Lee Green, a former basketball star at St. John's, died on Monday after battling coronavirus according to the New York Post. He was 49 years old. Former teammate and close friend Lamont Middleton reported the news to the New York Post, saying he was, "My brother, my teammate, it's kind of hard. "Cool guy. Everywhere he went Lee had a smile. He had a big personality."
"He was our defensive lockdown guy," St. John's director of sports medicine and longtime head trainer Ron Linfonte said. "He could score if he needed to. He was one of the guys who really relished the role of 'Give me your best player and I'll lock him down.' He sacrificed his offense a lot for the good of the team, and he was everybody's favorite."
Green was a member of St. John's from 1991-1994 and the team went to the NCAA tournament twice during his time there. After his time in basketball was over, Green became a police officer in Brooklyn and he was also a DJ with "El Dorado" being his stage name.
"To tell you the truth," St. John's alum Sterling Nunnally said, "it's scary, because it's like nobody knows what’s going on. You turn around, one day you're talking to somebody and the next day they're not there anymore."
The coronavirus pandemic continues to spread all over the world. According to worldometer.info, there are 48,720 confirmed coronavirus cases in the U.S. with 588 deaths as of this writing. The state of New York has the most coronavirus cases with 25,655 and 183 deaths. Coronavirus, which is also called COVID-19, was first discovered in Wuhan, China.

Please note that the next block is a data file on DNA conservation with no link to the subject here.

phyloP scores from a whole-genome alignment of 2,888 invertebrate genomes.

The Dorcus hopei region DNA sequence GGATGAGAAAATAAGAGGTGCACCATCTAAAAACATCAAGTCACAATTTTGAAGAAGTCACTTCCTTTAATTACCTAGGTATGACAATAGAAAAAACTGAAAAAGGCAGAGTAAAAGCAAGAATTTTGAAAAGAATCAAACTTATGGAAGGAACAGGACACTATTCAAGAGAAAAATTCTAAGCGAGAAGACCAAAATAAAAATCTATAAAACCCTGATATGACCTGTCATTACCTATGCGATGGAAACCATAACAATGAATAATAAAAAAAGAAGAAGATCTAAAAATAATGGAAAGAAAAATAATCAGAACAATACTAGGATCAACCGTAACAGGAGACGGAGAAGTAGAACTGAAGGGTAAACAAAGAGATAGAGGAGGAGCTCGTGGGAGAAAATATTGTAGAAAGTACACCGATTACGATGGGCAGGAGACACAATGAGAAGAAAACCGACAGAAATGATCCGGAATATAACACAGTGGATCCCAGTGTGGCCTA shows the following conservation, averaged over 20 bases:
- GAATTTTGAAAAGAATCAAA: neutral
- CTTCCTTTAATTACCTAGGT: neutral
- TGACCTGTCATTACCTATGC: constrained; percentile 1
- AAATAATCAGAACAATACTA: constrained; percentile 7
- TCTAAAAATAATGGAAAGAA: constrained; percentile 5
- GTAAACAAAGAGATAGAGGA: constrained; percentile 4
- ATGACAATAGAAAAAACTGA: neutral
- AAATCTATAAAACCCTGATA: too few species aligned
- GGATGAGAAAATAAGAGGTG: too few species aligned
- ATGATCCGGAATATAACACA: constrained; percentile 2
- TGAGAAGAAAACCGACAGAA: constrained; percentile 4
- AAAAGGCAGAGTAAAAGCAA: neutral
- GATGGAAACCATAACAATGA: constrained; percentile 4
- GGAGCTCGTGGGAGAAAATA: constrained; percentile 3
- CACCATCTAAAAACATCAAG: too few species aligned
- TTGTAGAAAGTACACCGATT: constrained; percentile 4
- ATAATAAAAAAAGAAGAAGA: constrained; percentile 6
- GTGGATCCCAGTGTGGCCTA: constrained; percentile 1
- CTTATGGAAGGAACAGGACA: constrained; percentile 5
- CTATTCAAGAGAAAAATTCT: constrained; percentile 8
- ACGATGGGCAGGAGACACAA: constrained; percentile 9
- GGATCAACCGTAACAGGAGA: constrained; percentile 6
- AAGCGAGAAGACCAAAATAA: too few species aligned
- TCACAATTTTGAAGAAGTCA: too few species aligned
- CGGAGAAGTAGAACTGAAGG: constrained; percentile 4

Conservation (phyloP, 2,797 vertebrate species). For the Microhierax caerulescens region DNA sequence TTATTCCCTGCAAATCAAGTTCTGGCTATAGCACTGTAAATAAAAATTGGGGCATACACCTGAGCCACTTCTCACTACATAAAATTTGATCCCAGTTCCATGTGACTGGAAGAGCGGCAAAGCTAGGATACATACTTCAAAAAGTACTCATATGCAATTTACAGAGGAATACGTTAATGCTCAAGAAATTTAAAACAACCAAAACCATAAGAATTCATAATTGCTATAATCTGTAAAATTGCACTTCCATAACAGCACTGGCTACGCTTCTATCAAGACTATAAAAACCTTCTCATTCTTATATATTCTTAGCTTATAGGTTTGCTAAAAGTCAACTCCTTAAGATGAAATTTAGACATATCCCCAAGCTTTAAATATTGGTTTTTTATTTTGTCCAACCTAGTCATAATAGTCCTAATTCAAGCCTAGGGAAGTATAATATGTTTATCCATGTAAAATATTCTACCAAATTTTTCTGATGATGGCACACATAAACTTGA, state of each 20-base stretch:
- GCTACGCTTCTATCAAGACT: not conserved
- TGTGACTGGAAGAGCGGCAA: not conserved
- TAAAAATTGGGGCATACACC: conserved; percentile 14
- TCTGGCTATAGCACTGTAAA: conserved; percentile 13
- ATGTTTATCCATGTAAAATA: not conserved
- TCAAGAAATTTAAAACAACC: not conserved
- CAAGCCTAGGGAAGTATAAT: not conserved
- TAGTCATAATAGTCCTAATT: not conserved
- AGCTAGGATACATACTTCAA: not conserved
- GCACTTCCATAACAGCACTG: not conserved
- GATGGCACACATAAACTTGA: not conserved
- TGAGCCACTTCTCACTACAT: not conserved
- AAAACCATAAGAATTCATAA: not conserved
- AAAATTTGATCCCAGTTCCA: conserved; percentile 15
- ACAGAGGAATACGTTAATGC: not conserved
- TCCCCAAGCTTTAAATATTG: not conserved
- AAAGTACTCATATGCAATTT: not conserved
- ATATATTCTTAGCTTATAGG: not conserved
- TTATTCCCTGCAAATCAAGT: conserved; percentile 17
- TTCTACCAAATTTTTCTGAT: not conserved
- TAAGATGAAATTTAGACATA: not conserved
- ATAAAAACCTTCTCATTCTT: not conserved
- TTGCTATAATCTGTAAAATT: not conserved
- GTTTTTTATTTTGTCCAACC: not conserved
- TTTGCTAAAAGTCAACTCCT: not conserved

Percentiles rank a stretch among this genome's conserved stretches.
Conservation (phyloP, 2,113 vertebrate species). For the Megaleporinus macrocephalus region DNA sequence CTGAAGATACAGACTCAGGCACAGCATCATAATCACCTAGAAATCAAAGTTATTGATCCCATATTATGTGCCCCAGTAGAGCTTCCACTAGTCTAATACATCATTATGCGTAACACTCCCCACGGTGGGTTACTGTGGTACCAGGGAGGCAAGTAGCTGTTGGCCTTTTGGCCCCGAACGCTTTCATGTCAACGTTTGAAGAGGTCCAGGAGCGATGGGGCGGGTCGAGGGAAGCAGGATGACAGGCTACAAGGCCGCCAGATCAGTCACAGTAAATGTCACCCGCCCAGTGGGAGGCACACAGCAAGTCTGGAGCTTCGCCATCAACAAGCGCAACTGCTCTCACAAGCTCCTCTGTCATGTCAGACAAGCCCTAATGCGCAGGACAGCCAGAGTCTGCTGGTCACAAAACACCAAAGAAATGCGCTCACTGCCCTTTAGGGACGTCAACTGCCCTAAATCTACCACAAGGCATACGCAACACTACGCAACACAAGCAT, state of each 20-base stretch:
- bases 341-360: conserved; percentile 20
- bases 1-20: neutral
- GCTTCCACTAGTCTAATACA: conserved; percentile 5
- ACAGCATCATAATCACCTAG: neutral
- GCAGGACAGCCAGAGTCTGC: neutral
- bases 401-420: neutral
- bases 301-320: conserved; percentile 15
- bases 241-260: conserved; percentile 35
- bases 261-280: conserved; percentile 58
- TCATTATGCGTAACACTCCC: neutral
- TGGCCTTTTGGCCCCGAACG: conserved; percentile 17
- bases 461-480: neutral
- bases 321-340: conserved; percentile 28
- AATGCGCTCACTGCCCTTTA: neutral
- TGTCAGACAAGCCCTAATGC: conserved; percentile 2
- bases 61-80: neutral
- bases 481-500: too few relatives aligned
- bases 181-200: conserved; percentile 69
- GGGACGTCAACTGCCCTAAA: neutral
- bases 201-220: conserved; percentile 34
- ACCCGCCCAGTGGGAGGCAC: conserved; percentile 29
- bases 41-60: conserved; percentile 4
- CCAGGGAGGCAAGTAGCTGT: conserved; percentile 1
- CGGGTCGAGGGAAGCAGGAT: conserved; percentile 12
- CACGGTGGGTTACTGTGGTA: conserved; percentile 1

The ways people can fight against coronavirus is washing your hands for 20 seconds, self-quarantining and not having hand-to-hand or physical contact with others.
"This virus was first detected in Wuhan City, Hubei Province, China," the CDC said on its official website. "The first infections were linked to a live animal market, but the virus is now spreading from person-to-person. It's important to note that person-to-person spread can happen on a continuum. Some viruses are highly contagious (like measles), while other viruses are less so.
"The virus that causes COVID-19 seems to be spreading easily and sustainably in the community ('community spread') in some affected geographic areas. Community spread means people have been infected with the virus in an area, including some who are not sure how or where they became infected."